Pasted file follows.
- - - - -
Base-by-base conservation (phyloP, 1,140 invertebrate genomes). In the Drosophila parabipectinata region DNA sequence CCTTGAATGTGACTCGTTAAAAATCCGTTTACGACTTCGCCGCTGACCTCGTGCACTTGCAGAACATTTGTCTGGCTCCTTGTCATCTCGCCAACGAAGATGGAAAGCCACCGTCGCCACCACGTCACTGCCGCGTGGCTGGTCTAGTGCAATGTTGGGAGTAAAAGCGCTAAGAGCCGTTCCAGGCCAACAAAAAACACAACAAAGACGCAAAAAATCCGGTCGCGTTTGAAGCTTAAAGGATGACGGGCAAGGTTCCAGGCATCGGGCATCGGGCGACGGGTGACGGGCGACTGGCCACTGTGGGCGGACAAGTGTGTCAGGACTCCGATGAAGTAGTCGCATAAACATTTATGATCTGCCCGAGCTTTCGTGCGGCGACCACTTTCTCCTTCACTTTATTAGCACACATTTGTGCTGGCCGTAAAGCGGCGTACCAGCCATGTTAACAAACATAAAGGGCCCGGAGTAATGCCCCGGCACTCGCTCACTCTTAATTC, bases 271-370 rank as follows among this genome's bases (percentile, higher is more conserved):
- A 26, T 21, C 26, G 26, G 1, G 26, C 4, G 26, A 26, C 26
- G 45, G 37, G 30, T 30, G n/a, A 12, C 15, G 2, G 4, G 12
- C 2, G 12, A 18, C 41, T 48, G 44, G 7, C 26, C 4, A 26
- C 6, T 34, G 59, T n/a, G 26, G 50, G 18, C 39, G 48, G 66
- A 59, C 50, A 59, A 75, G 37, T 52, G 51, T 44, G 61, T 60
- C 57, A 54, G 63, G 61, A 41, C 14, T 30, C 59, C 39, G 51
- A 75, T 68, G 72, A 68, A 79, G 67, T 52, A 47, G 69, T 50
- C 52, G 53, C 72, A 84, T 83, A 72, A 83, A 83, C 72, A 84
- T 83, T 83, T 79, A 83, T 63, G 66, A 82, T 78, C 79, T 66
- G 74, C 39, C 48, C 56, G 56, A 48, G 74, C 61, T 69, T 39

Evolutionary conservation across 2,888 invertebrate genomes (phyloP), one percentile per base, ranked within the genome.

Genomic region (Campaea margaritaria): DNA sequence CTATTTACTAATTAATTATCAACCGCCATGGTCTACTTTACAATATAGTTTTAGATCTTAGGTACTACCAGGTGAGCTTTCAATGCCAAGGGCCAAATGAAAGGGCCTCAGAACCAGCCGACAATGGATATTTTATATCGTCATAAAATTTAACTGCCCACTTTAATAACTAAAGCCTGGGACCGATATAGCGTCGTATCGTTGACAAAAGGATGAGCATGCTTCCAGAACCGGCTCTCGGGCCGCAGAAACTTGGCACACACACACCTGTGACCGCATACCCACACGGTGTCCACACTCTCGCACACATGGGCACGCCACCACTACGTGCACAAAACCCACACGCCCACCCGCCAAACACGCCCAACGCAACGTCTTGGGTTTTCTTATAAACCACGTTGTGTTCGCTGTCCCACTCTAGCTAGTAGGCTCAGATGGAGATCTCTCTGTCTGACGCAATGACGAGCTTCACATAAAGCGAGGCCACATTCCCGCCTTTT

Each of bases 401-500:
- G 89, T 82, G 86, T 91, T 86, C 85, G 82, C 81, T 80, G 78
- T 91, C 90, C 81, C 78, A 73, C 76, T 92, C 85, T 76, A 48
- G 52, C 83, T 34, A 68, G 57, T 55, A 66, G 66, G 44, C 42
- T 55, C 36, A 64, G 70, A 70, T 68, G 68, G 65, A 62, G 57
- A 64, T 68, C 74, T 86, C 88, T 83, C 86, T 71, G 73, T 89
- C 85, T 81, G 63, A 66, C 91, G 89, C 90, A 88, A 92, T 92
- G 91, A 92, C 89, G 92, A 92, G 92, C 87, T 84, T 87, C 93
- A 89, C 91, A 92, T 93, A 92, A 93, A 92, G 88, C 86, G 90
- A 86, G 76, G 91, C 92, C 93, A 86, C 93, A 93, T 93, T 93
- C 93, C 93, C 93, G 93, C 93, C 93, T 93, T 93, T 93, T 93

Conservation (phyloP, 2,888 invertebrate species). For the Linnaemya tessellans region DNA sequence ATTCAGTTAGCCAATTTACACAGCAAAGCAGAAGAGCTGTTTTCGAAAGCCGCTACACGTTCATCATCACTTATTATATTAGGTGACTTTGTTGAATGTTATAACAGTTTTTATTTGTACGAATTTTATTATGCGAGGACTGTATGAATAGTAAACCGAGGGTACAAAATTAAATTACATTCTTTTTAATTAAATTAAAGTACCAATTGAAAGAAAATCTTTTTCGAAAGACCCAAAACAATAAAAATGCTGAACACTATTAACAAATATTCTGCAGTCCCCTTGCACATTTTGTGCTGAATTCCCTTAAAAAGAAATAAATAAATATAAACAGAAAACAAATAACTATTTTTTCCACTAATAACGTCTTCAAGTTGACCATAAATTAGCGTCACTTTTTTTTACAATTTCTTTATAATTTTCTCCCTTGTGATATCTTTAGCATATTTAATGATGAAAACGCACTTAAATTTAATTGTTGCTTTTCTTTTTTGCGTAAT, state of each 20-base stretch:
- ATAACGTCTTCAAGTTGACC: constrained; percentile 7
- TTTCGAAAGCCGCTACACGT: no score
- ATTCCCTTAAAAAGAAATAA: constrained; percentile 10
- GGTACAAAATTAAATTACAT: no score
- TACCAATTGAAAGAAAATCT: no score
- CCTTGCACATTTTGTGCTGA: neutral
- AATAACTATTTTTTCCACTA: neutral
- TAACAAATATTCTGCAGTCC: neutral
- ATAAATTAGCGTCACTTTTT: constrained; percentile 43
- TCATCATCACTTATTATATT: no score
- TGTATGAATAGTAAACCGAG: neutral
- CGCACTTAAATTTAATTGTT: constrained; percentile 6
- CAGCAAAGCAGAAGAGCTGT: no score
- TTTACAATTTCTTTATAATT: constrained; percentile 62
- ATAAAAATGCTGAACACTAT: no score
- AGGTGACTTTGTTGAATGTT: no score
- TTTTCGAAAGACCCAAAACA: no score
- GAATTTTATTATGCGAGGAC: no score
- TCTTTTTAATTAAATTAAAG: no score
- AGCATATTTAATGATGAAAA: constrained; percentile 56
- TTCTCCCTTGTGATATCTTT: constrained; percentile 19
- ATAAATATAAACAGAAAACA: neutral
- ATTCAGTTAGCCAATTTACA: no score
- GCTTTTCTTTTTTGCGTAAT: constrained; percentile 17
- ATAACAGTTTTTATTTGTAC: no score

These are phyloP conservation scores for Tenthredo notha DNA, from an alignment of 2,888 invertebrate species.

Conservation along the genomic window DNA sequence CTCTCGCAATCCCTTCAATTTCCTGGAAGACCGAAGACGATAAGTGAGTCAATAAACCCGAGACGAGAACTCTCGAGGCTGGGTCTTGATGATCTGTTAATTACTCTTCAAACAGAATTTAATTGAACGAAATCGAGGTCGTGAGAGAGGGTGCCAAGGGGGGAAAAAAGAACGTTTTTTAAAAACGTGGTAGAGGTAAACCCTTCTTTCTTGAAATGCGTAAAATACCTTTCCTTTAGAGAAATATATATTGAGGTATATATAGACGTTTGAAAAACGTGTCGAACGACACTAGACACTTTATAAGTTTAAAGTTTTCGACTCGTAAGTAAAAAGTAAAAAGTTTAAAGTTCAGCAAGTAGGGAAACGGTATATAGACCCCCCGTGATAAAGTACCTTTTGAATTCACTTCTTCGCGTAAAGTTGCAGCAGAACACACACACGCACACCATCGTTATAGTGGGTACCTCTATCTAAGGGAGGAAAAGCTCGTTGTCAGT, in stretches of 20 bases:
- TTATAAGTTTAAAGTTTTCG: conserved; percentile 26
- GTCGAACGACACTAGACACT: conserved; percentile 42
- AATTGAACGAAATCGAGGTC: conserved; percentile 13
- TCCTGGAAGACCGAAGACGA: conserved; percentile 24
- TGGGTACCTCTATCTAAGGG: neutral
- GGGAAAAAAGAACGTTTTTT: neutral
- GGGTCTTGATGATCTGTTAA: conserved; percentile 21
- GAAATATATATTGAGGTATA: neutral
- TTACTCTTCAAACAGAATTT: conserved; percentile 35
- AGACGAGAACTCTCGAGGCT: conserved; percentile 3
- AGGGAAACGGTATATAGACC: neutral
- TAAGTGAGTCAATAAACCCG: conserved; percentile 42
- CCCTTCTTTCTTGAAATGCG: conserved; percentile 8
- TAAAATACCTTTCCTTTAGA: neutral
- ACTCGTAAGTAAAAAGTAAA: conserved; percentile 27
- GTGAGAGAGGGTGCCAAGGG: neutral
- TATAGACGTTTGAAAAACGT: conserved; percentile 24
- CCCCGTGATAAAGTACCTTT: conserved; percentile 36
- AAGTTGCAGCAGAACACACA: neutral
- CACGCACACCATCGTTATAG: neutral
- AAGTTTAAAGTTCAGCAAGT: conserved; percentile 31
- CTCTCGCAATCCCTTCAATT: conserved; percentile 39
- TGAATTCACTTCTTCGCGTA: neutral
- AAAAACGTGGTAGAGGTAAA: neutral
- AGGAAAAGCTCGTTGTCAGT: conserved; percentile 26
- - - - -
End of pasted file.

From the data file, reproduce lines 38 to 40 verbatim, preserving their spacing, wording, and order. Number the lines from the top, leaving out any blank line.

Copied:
- CAGCAAAGCAGAAGAGCTGT: no score
- TTTACAATTTCTTTATAATT: constrained; percentile 62
- ATAAAAATGCTGAACACTAT: no score